as a judicial clerk, writing opinions for one of the oldest and most beloved
jurists on the federal bench, the Honorable Judge S. Arthur Spiegel in
Thereafter, he joined renowned plaintiffs’ attorney, Jim Helmer,
and revolutionized federal whistleblower lawsuits by representing individuals
against corporations - like General Electric – that were making
defective equipment for the United States military. He even co - wrote
a book on the subject, False Claims Act: Whistleblower Litigation. His
fascinating career turned from big city, federal court litigation to the
practice his father built right here at home in Bucyrus, when Robert Clark
Neff, Sr.’s health began to fail and duty called Rob home to his side.
He served as the Bucyrus City Law Director, and also as Magistrate in the
Crawford County Common Pleas Court where he was tapped to oversee the
newly minted drug court. All the while, Rob served and continues to serve
on countless local boards and committees. And, even after his father’s
passing, he continues to operate The Neff Law Firm with the foremost integrity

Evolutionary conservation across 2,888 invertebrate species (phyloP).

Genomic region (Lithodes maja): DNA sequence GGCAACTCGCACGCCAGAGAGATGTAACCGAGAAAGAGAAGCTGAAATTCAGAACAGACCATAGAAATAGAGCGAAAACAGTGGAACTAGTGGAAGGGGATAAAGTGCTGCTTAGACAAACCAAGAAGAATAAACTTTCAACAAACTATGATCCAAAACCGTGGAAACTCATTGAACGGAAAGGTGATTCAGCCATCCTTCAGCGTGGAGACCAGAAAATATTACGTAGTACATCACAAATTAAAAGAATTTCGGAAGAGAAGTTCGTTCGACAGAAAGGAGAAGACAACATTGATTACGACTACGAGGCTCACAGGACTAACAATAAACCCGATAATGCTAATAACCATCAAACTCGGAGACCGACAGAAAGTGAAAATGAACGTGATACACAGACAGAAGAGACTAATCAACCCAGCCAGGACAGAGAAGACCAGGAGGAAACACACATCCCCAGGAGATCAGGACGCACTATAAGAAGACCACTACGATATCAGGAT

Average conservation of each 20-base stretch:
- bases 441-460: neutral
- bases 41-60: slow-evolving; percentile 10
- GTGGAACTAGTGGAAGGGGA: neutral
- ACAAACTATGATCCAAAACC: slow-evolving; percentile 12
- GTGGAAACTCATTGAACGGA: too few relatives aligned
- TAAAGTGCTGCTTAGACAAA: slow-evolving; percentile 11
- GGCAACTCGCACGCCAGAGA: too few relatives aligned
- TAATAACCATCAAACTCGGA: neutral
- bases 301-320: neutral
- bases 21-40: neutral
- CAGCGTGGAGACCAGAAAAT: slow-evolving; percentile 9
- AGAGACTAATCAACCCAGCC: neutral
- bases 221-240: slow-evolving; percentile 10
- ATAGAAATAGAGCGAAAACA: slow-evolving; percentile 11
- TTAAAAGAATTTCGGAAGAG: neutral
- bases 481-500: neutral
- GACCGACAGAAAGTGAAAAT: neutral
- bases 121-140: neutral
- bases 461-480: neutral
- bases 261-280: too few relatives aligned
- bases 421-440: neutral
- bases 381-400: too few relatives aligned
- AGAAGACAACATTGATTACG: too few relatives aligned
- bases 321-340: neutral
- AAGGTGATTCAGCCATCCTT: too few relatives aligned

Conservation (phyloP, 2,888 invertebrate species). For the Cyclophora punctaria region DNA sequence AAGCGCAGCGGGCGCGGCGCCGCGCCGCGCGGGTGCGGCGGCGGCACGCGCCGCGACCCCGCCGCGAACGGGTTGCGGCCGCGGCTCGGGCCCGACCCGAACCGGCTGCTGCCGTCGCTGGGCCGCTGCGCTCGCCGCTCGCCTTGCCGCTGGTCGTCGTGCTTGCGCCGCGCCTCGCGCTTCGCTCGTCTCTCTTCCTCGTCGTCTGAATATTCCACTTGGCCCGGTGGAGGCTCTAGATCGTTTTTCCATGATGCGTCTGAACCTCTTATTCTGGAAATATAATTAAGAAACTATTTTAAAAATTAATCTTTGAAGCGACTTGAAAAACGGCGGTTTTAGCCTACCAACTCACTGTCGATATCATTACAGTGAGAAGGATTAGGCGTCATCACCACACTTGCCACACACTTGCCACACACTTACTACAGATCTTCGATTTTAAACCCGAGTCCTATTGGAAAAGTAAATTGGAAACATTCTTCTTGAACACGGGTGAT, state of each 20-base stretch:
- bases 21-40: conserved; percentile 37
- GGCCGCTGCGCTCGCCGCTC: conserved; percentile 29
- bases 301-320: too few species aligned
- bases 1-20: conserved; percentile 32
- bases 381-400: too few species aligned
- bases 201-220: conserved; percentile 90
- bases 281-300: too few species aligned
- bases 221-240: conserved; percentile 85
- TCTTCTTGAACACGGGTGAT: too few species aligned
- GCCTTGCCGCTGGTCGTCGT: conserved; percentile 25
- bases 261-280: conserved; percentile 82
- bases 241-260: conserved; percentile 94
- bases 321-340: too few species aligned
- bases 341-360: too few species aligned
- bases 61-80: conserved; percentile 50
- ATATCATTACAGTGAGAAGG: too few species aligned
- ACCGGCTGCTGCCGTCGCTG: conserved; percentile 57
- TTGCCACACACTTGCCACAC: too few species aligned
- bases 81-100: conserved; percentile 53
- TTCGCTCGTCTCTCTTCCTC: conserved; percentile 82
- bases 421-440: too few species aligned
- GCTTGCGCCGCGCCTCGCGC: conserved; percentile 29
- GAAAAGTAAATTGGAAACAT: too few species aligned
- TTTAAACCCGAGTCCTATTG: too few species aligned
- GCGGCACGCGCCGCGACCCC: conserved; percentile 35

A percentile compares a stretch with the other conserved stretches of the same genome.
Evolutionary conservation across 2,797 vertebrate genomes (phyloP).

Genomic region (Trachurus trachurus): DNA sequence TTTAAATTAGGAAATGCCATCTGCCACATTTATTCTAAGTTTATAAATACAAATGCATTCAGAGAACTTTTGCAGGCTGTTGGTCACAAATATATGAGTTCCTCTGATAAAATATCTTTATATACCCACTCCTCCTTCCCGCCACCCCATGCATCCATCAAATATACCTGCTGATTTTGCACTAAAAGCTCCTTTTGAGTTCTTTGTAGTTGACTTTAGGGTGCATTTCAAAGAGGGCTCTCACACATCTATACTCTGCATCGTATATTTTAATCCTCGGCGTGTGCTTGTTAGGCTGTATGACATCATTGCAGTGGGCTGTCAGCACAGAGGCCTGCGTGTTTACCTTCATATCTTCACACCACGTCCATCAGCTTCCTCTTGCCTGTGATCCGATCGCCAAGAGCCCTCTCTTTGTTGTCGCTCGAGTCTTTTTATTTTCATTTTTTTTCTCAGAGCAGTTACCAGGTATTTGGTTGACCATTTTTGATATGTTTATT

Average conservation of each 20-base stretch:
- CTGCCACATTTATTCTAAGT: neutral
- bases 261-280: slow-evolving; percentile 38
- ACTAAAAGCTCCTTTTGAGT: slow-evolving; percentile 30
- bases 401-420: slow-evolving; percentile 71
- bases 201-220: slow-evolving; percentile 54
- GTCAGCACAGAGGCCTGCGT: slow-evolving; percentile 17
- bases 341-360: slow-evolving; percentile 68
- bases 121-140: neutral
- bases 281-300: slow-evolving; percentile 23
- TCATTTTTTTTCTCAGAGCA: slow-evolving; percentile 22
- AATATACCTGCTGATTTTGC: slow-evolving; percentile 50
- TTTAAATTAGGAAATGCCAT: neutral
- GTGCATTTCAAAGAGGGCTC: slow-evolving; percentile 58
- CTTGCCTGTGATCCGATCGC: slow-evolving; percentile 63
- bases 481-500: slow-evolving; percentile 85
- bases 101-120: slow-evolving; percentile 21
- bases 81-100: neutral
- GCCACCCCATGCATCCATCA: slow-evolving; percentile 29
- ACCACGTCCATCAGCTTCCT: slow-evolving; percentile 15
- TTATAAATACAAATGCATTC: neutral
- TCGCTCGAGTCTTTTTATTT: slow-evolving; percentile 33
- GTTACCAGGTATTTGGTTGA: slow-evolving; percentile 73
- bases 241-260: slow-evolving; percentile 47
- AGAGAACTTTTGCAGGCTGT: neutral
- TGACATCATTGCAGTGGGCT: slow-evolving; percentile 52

and dedication to the highest ethical standards.
Judge Sean E. Leuthold is also a Bucyrus native, and a graduate of Wynford
High School. Judge is the consummate pragmatist and has a keen understanding
of the realities of human nature. Before earning his law license, he worked
for the Internal Revenue Service and attended Akron University School
of Law, where he found his calling as a trial attorney and found success
as a member of the moot court team.
He earned a job as a litigator and trial attorney with the prominent Reminger,
Attorneys at Law in Cleveland. He practiced there until he, along with
his brother, Shane, were offered a position with one of the oldest and
most-respected firms in Crawford County – Kennedy, Purdy, Hoeffel